- Rock, Paper, Scissors
Robert Hebert and Alexandra Jackson bring together American and Brazilian Musical Traditions in “Ale
Legacy defines our roots. When one wishes to know their character and identity in this chaotic world, one often travels back to the point of their origin. While tradition offers a good medium like it did to Stephen in “A Portrait of the Artist as a Young Man”, one often has to break away from it to create new definitions.
Robert Hebert seems to attempt the same in his ambitious project with Alexandra Jackson. The entrepreneur and music industry veteran has collaborated with the American singer to bring back Brazilian music to the mainstream.
Bringing Together Traditions:
Through his new project, Alexandra Jackson: Legacy & Alchemy, Hebert aims to amalgamate traditional Brazilian music with 20th century American (Chicago) Jazz and funk. He attempts to re-initiate the dialogue between both the traditions and expose them beyond their regional listeners.
Brazilian music has been wooing audiences with its evergreen and timeless sound for centuries but in the wake of historical conflicts and modern digitisation, its reach has somehow declined and now the timeless tradition is no longer a mainstream genre. Hebert’s project then, is an attempt to revive audience’s interest in the classic and bring it to the mainstream.
To meet his objective, he has brought together Alexandra Jackson, the daughter of a remarkable, culturally and socially prominent African American family and significant musicians in Brazil who have proved their worth in the genres of samba, bossa nova and MBP.
Detailing Out the Singles:
Jackson has just not “experimented” with the genres but also with the themes and language. The album “Legacy & Alchemy” comprises of English and Portuguese songs, both of which offer their unique flavour and add on to the diversity of the project.
The EP begins with the instrumental version of “Brazilica” and sets a tone for the upcoming singles in the album. For someone who might not have the context to the work, “Brazilica” offers a beautiful introduction to the album.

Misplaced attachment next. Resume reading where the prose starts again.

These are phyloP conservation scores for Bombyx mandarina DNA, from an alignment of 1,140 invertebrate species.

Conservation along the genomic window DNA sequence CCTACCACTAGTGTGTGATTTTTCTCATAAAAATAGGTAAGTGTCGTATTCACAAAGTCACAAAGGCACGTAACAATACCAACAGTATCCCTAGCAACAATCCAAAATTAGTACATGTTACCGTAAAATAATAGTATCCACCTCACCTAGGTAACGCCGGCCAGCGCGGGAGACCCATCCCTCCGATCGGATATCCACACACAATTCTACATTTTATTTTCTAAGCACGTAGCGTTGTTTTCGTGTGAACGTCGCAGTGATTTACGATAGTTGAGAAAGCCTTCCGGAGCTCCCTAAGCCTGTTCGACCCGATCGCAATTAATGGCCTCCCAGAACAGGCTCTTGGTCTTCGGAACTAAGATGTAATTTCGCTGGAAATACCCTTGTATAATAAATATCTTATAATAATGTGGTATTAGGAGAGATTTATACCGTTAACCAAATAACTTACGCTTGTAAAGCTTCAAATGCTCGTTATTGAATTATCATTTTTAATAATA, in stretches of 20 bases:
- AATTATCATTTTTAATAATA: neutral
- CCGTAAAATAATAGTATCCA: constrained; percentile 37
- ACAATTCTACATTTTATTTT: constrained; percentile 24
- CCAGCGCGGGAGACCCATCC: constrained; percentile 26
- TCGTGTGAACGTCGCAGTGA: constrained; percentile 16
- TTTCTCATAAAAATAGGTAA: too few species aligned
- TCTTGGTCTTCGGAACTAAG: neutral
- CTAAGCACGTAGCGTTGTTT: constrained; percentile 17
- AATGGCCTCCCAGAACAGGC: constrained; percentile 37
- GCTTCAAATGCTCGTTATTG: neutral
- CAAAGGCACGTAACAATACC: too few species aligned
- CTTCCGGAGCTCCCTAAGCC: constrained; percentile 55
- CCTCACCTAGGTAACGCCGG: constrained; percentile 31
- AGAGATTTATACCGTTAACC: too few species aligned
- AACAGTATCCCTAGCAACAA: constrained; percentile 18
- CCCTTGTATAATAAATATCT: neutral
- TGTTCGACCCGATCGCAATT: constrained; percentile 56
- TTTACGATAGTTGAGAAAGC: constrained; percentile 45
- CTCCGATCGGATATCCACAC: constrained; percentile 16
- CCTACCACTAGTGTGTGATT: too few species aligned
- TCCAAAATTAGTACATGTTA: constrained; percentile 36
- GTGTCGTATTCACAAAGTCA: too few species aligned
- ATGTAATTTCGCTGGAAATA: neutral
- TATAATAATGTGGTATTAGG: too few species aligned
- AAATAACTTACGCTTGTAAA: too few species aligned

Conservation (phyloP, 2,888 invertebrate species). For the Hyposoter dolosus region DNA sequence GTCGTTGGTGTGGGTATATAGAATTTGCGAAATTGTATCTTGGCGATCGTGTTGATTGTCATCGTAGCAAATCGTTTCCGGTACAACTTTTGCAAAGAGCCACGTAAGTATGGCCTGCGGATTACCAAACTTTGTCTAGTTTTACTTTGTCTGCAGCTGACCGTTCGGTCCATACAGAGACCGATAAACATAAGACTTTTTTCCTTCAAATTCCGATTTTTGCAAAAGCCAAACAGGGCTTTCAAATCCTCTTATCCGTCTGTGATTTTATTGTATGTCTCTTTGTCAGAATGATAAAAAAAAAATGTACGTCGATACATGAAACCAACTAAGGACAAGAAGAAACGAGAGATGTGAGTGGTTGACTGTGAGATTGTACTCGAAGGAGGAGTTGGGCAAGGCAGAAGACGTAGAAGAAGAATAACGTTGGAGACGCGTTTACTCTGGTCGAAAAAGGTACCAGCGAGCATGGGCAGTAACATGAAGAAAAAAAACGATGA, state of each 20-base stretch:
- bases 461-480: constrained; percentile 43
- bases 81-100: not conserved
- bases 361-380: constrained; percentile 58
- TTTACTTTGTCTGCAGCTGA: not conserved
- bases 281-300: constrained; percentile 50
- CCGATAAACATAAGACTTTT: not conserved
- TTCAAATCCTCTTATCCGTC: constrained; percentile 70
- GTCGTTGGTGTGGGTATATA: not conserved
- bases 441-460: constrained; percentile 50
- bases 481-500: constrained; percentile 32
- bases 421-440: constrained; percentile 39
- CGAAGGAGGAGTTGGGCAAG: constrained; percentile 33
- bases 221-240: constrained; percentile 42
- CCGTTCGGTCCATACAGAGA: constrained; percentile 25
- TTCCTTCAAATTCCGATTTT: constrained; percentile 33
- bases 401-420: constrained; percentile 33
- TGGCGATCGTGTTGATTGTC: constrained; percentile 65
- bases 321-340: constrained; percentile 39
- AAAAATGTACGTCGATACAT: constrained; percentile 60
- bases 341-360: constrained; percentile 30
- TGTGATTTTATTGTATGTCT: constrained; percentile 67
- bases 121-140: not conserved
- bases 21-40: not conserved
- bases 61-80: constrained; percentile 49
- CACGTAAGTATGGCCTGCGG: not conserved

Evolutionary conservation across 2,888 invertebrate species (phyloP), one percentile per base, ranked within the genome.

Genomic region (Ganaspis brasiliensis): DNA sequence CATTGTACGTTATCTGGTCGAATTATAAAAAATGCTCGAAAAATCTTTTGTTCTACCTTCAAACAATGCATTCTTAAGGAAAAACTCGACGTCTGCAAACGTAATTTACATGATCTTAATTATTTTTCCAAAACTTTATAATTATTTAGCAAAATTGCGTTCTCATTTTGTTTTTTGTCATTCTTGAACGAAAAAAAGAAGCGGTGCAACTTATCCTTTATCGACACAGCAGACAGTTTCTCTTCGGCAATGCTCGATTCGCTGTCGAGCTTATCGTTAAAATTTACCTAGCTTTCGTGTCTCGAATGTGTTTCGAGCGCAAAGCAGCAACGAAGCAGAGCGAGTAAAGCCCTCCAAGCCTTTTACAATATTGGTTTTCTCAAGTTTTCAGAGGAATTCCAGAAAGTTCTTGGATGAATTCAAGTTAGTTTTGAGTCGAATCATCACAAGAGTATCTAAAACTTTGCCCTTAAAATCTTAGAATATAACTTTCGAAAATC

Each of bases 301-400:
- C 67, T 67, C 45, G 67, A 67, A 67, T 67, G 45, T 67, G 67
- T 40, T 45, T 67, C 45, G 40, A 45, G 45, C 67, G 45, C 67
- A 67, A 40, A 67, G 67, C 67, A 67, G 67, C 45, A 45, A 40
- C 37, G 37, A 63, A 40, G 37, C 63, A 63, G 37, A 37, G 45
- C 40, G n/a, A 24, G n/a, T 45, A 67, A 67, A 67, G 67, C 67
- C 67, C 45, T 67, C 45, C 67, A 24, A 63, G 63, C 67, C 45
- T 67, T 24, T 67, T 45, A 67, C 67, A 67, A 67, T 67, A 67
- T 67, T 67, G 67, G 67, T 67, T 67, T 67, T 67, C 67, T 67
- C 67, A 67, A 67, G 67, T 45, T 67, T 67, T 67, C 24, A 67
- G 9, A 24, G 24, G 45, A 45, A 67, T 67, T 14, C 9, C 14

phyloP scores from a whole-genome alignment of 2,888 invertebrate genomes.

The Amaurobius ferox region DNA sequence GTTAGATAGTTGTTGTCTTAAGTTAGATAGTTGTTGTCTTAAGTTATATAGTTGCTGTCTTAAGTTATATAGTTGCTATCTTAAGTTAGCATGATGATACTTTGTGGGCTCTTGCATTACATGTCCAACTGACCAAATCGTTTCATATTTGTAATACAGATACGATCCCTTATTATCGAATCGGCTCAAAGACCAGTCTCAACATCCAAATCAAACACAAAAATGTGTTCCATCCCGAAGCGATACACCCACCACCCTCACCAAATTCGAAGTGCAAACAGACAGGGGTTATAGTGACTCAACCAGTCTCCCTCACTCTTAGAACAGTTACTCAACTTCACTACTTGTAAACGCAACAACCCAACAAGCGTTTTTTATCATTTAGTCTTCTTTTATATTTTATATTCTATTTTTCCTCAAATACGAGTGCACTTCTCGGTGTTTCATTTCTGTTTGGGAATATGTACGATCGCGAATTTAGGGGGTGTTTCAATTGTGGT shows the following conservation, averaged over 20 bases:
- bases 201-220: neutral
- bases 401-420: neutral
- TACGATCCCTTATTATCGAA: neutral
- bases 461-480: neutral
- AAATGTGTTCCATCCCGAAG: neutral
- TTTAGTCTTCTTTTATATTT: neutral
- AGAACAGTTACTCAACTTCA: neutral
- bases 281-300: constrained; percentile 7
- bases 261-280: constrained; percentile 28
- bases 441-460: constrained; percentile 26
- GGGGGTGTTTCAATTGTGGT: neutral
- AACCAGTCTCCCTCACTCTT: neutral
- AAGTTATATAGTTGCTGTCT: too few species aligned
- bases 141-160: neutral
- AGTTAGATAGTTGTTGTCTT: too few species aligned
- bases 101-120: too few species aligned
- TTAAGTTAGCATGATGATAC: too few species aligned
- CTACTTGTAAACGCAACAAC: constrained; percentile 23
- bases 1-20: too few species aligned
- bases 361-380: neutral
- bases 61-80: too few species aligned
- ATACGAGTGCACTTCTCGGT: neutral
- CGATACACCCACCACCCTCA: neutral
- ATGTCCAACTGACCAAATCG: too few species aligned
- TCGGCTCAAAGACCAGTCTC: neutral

Through “Sonho Meu”, Jackson pays homage to 96-year-old samba grande dame and songwriter Doña Ivone Lara. She then presents us with a cheeky track “Girl from Ipanema” and subsequently offers us with more beautiful singles including “Our Time Now”. The EP culminates with the complete version of “Brazilica” created by Charles Stepney, Maurice White, and Ramsey Lewis.
“Creating” Authentic Touch with Pure Human Collaboration:
The best about the album is the base of its creation. Explaining the idea behind collaborating with industry veterans and working closely with them, Hebert said,
“This is old school; I’m not interested in contemporizing this music with drum machines or sequencers. Computers cannot spiritually collaborate, interact, and connect in context and in real time with a human,” Hebert states. “I wanted to create an environment and commitment to the alchemy of the music, based on humans endeavoring to evolve the origins of the music. Brazilian, African and American music have a history of connection due to the slave trade, and that’s what creates this sense of musical integrity, what ties it all together. I let the music masters of Brazil and America contemporize the music with their insight, context and virtuosity.”